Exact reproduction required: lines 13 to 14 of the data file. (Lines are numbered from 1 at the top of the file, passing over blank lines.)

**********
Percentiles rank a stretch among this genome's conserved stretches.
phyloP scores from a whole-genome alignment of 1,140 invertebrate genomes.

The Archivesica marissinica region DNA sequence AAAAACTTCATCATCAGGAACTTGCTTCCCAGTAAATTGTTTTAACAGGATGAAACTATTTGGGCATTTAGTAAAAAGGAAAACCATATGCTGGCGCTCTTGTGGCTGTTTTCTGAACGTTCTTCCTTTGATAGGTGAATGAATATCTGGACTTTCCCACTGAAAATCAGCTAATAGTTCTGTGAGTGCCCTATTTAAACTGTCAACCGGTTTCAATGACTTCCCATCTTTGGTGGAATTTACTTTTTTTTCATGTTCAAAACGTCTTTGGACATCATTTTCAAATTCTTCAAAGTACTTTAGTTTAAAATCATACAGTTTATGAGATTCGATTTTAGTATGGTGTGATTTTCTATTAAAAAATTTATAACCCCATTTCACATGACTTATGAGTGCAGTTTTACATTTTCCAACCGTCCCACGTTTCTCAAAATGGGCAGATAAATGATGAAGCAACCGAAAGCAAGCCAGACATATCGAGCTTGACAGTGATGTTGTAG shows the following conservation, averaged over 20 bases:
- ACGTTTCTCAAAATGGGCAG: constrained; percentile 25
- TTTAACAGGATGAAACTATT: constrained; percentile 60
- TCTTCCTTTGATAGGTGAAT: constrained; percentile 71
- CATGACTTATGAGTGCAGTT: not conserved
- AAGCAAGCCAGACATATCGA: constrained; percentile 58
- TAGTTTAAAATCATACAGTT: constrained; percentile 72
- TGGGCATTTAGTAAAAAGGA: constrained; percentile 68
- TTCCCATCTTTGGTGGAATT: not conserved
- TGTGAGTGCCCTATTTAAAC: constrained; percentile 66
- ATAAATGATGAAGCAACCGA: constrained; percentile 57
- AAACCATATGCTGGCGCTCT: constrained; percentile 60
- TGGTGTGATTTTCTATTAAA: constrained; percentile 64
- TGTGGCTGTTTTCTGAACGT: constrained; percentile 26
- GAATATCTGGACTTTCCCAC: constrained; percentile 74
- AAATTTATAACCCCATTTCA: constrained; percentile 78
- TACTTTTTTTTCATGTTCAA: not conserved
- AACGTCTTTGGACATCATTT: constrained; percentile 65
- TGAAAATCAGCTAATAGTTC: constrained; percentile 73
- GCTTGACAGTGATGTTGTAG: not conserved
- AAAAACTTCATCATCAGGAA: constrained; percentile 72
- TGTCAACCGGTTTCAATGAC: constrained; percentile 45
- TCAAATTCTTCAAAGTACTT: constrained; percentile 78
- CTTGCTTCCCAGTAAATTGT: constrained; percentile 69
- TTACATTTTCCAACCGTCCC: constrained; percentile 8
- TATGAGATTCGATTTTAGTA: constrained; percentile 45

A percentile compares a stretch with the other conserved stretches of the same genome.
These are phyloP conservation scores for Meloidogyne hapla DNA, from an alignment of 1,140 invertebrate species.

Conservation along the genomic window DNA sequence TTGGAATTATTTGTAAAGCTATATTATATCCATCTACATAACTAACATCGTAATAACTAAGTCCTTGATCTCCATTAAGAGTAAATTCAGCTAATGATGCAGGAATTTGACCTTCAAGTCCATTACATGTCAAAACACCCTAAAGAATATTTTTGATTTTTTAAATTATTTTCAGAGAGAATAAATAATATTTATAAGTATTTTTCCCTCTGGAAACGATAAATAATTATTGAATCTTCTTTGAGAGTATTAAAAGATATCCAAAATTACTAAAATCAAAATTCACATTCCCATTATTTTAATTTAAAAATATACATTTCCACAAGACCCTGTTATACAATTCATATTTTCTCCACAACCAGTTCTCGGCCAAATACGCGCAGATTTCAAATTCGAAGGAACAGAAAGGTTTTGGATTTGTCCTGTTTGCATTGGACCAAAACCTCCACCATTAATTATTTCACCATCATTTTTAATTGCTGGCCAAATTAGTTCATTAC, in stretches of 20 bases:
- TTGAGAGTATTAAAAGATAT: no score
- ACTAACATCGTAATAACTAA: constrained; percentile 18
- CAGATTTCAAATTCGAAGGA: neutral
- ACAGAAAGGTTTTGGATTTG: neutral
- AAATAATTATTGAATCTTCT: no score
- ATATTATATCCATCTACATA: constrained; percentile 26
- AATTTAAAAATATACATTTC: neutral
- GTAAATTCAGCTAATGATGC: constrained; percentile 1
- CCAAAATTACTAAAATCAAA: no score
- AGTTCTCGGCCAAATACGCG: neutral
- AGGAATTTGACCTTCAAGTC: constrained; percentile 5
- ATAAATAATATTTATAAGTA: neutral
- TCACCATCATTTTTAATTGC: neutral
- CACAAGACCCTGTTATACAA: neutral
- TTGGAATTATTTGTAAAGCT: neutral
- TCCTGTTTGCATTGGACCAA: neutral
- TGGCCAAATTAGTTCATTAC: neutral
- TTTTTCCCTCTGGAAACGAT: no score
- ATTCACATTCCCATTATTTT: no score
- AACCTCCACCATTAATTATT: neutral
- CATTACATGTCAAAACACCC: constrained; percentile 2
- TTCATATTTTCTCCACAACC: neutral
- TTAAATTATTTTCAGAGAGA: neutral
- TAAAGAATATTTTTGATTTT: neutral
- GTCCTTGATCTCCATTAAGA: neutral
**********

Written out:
- ATAAATGATGAAGCAACCGA: constrained; percentile 57
- AAACCATATGCTGGCGCTCT: constrained; percentile 60